MERIDEN — Hunter’s Ambulance Services Inc. will continue its east and west side operations and retain its 340 employees if a planned purchase agreement with Hartford HealthCare is approved by state regulators.
The 57-year-old, family-owned company agreed to become a division of Hartford HealthCare Friday, pending state approval.
“The leadership team believes the move is timely, and appropriately aligns the excellence of service of our prehospital care personnel at Hunter’s with the excellence of service and community care offered throughout Hartford HealthCare,” according to a statement from Hunter’s administrative officials.
A school transportation service operated by Hunter’s was acquired separately by New Britain Transportation.
Hunter’s has operated under employee stock ownership since 2010.
“This acquisition recognizes the significant contributions of our team members, past and present, and allows for the continued growth and expansion of EMS services provided across the state,” said David Lowell, executive vice president and chief operating officer. “Hartford HealthCare’s commitment to a fully integrated EMS system is evident in this acquisition. I am extremely optimistic for the opportunities this acquisition affords our employees and the communities they serve.”
Lowell, who is also a Meriden city councilor, and other Hunter’s representatives met with city officials Monday to discuss the sale.
“We are thankful for the years of dedicated service the Hunter’s family has provided to our community,” Scarpati said. “The city of Meriden has a strong partnership with Hartford HealthCare and we look forward to growing our relationship in this new endeavor. We expect great care and service to continue in our community and Hartford HealthCare has assured us they are committed to providing the highest level of care for our residents.”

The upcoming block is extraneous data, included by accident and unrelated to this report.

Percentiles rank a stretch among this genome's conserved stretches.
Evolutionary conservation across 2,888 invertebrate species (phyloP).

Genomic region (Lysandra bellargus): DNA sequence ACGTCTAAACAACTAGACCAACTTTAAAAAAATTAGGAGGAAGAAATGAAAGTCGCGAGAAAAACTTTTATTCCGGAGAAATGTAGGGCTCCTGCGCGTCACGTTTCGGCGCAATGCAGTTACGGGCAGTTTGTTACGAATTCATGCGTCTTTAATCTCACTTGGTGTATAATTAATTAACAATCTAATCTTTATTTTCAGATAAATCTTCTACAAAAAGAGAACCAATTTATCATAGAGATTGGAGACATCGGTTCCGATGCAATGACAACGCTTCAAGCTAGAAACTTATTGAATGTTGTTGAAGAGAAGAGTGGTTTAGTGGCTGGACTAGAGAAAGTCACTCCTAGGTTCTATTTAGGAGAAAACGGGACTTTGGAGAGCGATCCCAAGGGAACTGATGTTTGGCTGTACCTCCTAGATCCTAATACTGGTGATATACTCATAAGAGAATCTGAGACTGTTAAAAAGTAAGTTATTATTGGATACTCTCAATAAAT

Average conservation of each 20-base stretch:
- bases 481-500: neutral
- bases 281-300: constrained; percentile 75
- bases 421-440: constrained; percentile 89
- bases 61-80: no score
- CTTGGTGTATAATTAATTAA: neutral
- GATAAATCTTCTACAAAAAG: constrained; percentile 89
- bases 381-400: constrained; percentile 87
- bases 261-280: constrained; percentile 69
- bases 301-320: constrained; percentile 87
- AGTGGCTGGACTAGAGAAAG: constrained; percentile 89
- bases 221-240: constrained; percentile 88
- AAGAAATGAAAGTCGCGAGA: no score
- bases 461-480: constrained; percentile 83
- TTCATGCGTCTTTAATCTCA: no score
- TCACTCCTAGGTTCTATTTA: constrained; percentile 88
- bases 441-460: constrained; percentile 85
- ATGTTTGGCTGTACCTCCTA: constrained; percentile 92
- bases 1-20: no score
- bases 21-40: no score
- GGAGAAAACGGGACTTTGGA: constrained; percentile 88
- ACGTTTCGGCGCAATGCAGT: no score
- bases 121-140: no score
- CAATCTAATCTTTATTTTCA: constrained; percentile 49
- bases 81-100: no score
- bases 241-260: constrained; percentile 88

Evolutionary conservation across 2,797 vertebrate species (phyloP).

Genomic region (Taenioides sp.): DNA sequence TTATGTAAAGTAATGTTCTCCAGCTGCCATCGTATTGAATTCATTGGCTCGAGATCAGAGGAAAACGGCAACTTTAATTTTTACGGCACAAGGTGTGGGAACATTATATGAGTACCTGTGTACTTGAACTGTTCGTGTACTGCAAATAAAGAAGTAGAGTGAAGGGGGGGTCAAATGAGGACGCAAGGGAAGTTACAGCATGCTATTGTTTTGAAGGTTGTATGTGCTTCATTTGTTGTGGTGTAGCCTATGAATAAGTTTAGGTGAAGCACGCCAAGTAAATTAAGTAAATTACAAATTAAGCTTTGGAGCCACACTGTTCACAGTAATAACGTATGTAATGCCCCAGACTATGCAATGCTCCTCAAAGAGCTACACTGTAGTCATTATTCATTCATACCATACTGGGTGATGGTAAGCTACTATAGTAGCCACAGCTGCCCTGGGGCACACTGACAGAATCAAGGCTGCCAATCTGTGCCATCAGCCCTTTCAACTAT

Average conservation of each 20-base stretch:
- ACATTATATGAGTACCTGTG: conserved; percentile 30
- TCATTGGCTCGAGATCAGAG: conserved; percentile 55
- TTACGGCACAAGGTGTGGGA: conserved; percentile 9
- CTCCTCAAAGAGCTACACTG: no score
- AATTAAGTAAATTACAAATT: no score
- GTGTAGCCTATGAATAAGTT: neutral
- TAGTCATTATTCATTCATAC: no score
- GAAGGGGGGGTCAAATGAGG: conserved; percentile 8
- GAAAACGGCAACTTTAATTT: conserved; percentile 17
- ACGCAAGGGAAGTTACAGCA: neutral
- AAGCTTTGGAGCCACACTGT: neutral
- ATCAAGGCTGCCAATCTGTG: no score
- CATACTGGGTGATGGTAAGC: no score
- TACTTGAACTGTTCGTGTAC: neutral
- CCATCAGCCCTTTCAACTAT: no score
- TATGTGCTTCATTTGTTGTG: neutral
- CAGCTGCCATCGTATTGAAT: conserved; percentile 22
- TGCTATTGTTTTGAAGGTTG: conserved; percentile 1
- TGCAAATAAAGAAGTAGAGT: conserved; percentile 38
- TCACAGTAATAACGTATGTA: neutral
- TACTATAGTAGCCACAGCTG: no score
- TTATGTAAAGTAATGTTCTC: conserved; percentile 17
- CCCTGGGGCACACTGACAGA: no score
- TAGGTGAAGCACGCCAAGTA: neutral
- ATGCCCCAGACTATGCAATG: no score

Under terms of the deal, Hartford HealthCare will be leasing all properties currently occupied by Hunter’s Ambulance on Meriden’s east and west sides, in Berlin, Middletown, Wallingford and Old Saybrook. Lowell, and Chief Executive Officer Donna Hunter and Vice President of Business Development Dana Hunter will remain with Hunter’s during a transition before turning operations over to Hartford HealthCare’s emergency medical services division.
Hartford HealthCare must file a certificate of need with the state’s Office of Health Strategy and a public hearing on the sale will be scheduled. Hunter’s Ambulance Services Inc. will retain its current name and associated branding, and will operate as a subsidiary of Hartford HealthCare.
Lowell said the acquisition does not impact the choice of hospital by patients that are transported.
“Patients have the right to choose their hospital and this will not change,” Lowell said. “In addition, there are clinical protocols that direct patient transport to specialty hospitals for certain types and severity of traumatic and medical events.”
Hospitals operating their own emergency services is a growing trend in the ambulance industry. In central Connecticut there are a number of ambulance services that are part of healthcare systems, including Bristol Hospital, Trinity Health, Middlesex Hospital, Windham Hospital, L & M Hospital and Nuvance, Lowell said.